Pensacola High School Tigers head football coach Cantrell Tyson lives for football. He never imagined that his life could have ended on the field after suffering a stroke.
As his team was playing mid-game last September, he remembers giving his quarterback the play but knew something was wrong when no words came out. The last thing he remembers was looking at his quarterback before collapsing on the field.
Emergency medical service providers rushed him to The Advanced Brain and Spine Institute at Ascension Sacred Heart, a certified Comprehensive Stroke Center that provides advanced imaging and complex stroke treatments.
When the paramedics were en route, they alerted the ER at Ascension Sacred Heart to a possible stroke case, initiating a game plan that mobilized a specialized team to provide Coach Tyson, 29, with the care he needed for a timely stroke intervention.
Dr. Terry Neill, Medical Director of Ascension Sacred Heart’s Comprehensive Stroke Center and the region’s only board-certified critical care neurologist, said there’s a saying in stroke care: Time is brain.
“When someone experiences a stroke, the clock starts ticking the minute symptoms begin,” Dr. Neill said. “For every minute stroke treatment is delayed, a person can suffer irreversible brain damage that can impact their function and quality of life.”
In the ER, Dr. Neill administered a lifesaving, clot-busting treatment that improved blood flow to Coach Tyson’s brain. Then the stroke team stabilized him in the area’s only specialized neurointensive care unit. During his stroke work-up, doctors detected a small hole in his heart that contributed to his stroke. Ascension Sacred Heart cardiologist Dr. Mark Grise performed a minimally invasive procedure to close the hole and help reduce the chance of stroke recurrence. Interventional neuroradiologist Dr. Nathan Kohler later used advanced imaging that produces real-time, 3D images of blood vessels and soft tissue to rule out additional unusual causes that could have contributed to his stroke.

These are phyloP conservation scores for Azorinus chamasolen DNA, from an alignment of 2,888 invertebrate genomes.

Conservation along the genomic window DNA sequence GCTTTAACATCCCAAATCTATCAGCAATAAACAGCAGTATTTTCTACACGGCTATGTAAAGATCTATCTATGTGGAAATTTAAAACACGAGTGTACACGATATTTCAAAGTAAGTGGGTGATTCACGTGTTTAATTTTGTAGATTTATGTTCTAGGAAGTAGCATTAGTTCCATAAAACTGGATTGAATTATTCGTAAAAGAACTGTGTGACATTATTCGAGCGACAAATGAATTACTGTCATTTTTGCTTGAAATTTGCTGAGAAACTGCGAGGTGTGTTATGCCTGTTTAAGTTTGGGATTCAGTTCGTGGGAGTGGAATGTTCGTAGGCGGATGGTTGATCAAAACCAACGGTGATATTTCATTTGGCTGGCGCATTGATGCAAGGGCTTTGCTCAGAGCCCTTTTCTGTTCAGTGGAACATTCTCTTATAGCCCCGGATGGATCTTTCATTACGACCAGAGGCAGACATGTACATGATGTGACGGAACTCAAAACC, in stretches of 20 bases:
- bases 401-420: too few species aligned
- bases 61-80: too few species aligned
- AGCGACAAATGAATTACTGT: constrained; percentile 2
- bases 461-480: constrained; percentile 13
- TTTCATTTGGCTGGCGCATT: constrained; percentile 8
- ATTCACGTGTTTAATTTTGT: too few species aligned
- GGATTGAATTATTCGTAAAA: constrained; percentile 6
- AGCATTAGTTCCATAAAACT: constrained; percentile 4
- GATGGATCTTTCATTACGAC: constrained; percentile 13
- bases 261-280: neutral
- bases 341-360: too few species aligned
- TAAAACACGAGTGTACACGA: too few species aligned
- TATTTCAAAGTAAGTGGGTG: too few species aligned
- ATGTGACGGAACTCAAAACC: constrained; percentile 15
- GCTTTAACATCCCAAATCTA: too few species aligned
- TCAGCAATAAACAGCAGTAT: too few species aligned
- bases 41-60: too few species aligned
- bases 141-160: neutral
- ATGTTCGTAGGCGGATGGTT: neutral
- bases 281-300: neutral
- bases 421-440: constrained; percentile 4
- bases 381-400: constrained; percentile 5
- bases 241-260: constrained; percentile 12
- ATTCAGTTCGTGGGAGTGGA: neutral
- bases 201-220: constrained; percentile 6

Even after this important early intervention, Coach Tyson was in serious condition, on a respirator and paralyzed on his left side. But, just one day after collapsing on the field, he was breathing on his own. And four days later, he regained feeling and movement on his left side. He said his faith helped him through one of the scariest moments of his life.
“My mom taught us that when things get tough, if you don’t know how to do anything else, you know how to pray,” said Coach Tyson, who spent two weeks recovering at the hospital.
Several months later, Coach Tyson reunited with his care team at the Pensacola Blue Wahoos’ Home Run for Life event sponsored by Ascension Sacred Heart. A sold-out crowd, including his family, friends, Drs. Neill and Kohler and the neuroendovascular biplane team cheered him on as he rounded the bases. At home plate, his care team embraced him when he became emotional.
"I really owe my life to the doctors,” he said. “ It was so awesome seeing the whole team of doctors and nurses there!"
Coach Tyson now has fully recovered and looks forward to coaching his team at the start of the season.
If you or a loved one is experiencing symptoms of a stroke, every second counts. It's important to get to the right place — at the right time.
Care teams at Ascension Sacred Heart Comprehensive Stroke Center are here for you — a neurosurgeon is on-site 24/7.